New Book on the Luxury Goods Industry Supplies Food for Thought

Last Updated Aug 27, 2007 2:11 PM EDT

New Book on the Luxury Goods Industry Supplies Food for ThoughtThis week BNET is featuring a list of underrated business books. The recommendations are noteworthy for their diversity -- we've got everything from the eye-opening and incredibly sad "Nickel and Dimed in America" by Barbara Ehrenreich, to the fast and fun insights of Malcolm Gladwell's "The Tipping Point." If you're in the market for more reads relevant to managers, this week the business press has another suggestion for you: Dana Thomas' "Deluxe: How Luxury Lost Its Luster.''

The book tells the story of how luxury brands like Louis Vuitton, Cartier and Christian Dior went from being purveyors of genuinely luxurious products, hand-crafted from the finest materials and available only to the very richest, to selling a logo and a dream attached to mass produced goods for the mass market. Bloomberg.com calls the book "lively and incisive."

The NY Times, in its review, summarizes the changes in the luxury goods industry,

"in the last decades of the 20th century, when a new breed of luxury purveyor, epitomized by Bernard Arnault, now the chairman and chief executive of the multibillion-dollar LVMH Moët Hennessy Louis Vuitton conglomerate, first came on the scene. "A businessman, not a fashion person," Arnault realized that the mystique of the great brand names represented an invaluable -- and historically underexploited -- asset. Identifying the luxury sector as "the only area in which it is possible to make luxury margins," Arnault snapped up Dior, Vuitton and a clutch of other star brands. Then, by spending hundreds of millions on advertising, dressing celebrities for the red carpet, "splashing the logo on everything from handbags to bikinis," and pushing product in duty-free stores and flagship boutiques all around the world, he turned these brands into objects of global consumer desire. In so doing, Arnault changed "the course of luxury forever.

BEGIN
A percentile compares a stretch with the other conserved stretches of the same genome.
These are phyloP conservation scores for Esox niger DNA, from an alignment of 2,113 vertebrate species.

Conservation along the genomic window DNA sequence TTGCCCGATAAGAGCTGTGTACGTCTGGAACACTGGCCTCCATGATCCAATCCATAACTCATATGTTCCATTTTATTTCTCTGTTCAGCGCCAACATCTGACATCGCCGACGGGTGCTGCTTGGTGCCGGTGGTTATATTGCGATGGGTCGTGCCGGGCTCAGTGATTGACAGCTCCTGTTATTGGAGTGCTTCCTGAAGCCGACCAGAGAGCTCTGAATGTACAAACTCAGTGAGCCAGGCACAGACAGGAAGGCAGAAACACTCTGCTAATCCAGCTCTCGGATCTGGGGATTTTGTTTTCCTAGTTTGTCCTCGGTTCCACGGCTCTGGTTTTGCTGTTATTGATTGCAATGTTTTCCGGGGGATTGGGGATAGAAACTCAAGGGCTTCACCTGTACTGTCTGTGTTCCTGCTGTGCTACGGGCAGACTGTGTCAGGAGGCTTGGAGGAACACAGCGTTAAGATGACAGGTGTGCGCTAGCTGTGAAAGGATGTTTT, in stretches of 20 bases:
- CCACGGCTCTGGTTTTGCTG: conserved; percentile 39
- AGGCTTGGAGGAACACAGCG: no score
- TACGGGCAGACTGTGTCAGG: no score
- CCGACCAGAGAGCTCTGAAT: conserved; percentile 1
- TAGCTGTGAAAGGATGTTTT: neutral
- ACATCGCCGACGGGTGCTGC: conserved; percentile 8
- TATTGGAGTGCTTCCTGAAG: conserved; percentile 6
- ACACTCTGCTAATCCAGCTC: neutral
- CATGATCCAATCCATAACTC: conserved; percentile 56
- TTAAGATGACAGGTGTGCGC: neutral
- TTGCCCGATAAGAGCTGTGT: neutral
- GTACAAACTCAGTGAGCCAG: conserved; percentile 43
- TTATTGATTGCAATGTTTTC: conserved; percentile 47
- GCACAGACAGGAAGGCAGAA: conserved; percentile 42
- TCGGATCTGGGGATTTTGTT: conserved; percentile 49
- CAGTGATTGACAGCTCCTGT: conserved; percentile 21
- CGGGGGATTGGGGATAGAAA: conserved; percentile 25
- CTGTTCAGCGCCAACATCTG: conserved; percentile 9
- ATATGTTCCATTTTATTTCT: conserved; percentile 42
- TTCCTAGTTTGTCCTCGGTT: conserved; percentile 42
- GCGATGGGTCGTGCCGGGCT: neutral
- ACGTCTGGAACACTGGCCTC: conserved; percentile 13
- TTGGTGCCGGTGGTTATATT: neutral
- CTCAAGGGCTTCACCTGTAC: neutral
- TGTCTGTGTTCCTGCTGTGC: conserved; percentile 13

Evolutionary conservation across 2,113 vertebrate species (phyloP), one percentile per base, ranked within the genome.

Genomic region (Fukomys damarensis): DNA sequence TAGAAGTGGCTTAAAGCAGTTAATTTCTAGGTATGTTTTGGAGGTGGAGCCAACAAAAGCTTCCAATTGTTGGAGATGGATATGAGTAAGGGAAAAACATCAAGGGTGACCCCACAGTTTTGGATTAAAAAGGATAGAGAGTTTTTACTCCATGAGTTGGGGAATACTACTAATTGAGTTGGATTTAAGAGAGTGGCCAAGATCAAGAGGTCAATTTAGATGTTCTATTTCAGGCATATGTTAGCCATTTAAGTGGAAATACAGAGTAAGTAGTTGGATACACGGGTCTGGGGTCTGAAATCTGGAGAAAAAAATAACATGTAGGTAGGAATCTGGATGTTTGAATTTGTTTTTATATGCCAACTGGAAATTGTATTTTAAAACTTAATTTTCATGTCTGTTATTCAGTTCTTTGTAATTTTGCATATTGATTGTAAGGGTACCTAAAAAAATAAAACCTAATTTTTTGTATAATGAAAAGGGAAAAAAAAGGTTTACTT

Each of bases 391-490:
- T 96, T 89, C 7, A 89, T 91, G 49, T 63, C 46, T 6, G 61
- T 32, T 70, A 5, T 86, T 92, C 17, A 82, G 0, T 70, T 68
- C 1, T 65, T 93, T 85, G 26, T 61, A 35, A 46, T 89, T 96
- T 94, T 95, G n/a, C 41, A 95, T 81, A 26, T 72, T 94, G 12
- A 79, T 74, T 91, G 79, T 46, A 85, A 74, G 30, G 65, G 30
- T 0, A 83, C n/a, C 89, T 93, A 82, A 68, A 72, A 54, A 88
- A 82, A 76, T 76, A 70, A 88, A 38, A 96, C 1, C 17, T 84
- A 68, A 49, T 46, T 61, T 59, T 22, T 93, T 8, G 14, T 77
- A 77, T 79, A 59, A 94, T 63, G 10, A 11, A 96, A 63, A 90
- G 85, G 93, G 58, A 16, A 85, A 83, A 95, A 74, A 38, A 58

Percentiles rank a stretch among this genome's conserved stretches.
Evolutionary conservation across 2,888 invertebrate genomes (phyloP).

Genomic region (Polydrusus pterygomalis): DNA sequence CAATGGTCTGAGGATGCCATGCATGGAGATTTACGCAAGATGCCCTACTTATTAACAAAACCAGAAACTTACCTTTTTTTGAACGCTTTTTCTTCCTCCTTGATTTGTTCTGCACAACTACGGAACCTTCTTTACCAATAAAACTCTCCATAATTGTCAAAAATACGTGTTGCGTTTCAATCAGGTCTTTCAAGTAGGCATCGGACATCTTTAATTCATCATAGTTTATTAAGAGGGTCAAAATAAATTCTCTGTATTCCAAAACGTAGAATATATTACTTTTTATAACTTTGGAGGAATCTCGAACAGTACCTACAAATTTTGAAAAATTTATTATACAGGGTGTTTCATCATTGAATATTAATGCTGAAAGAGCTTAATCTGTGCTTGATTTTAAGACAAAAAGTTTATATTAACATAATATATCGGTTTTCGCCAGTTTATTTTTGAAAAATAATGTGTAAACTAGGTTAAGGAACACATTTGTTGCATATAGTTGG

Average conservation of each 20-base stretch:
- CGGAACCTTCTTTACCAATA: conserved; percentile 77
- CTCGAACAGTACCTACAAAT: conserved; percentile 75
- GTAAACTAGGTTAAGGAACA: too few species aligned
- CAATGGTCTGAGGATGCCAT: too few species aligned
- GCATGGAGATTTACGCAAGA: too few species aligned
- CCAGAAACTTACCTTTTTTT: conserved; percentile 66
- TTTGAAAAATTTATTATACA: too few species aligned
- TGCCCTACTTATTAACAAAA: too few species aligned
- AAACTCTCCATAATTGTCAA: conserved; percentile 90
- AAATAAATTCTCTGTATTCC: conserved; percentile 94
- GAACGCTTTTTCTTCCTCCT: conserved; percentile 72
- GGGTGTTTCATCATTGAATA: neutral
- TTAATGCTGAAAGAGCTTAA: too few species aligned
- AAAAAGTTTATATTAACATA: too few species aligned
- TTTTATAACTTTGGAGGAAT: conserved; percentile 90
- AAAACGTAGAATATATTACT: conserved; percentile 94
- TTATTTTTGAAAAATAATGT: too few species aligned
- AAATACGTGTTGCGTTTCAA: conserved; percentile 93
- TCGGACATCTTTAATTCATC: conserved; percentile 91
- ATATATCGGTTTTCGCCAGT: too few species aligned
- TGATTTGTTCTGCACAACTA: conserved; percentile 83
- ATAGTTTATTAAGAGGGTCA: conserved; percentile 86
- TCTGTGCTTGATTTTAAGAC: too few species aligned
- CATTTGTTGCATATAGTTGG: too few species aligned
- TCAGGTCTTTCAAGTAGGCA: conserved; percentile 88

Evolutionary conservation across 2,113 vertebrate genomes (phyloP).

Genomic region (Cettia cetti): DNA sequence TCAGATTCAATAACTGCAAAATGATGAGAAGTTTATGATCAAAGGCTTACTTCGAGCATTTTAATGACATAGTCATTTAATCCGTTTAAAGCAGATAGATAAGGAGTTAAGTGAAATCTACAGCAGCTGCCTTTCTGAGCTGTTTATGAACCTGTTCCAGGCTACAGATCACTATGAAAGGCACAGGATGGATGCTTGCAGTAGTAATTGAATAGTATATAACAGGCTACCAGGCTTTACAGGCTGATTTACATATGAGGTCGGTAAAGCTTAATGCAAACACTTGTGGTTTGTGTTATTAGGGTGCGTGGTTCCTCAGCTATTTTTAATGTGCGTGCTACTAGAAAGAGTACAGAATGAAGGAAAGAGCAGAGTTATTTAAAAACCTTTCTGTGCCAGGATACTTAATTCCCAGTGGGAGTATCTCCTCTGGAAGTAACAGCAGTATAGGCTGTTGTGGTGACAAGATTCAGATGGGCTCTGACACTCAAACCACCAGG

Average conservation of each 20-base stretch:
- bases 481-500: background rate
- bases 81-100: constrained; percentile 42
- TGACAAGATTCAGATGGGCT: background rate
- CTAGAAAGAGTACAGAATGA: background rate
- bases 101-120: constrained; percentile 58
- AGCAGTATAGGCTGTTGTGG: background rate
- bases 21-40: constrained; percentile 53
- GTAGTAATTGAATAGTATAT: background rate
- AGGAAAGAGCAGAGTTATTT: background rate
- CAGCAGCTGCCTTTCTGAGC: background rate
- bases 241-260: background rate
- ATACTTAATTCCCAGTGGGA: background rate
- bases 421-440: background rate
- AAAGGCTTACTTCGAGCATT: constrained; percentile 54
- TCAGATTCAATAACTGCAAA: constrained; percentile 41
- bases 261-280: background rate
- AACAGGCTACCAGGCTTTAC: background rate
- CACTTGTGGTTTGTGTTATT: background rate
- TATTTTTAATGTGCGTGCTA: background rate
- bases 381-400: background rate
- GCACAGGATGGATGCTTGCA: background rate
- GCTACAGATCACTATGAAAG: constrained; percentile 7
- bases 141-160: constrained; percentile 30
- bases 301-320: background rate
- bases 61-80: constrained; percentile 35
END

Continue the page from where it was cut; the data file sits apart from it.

Arnault's strategy has been profitable. But if people purchase luxury goods for their ability to telegraph their owner's social position, rather than for the product itself, then what is the future of these products if they no longer reliably signal anything about their owners. If middle class suburbanites can buy Louis Vuitton, will Louis Vuitton lose the cache that has become its most valuable asset? Thomas' exploration of these issues and the rise of luxury's new business model (Underexploited assets? A core strategy revamp? Increased profit margins through cost cutting?) is excellent food for thought for managers.

(Image of huge Louis Vuitton bags by MoonSoleil, CC 2.0)

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    Jessica lives in London where she works as a freelance writer with interests in green business and tech, management, and marketing.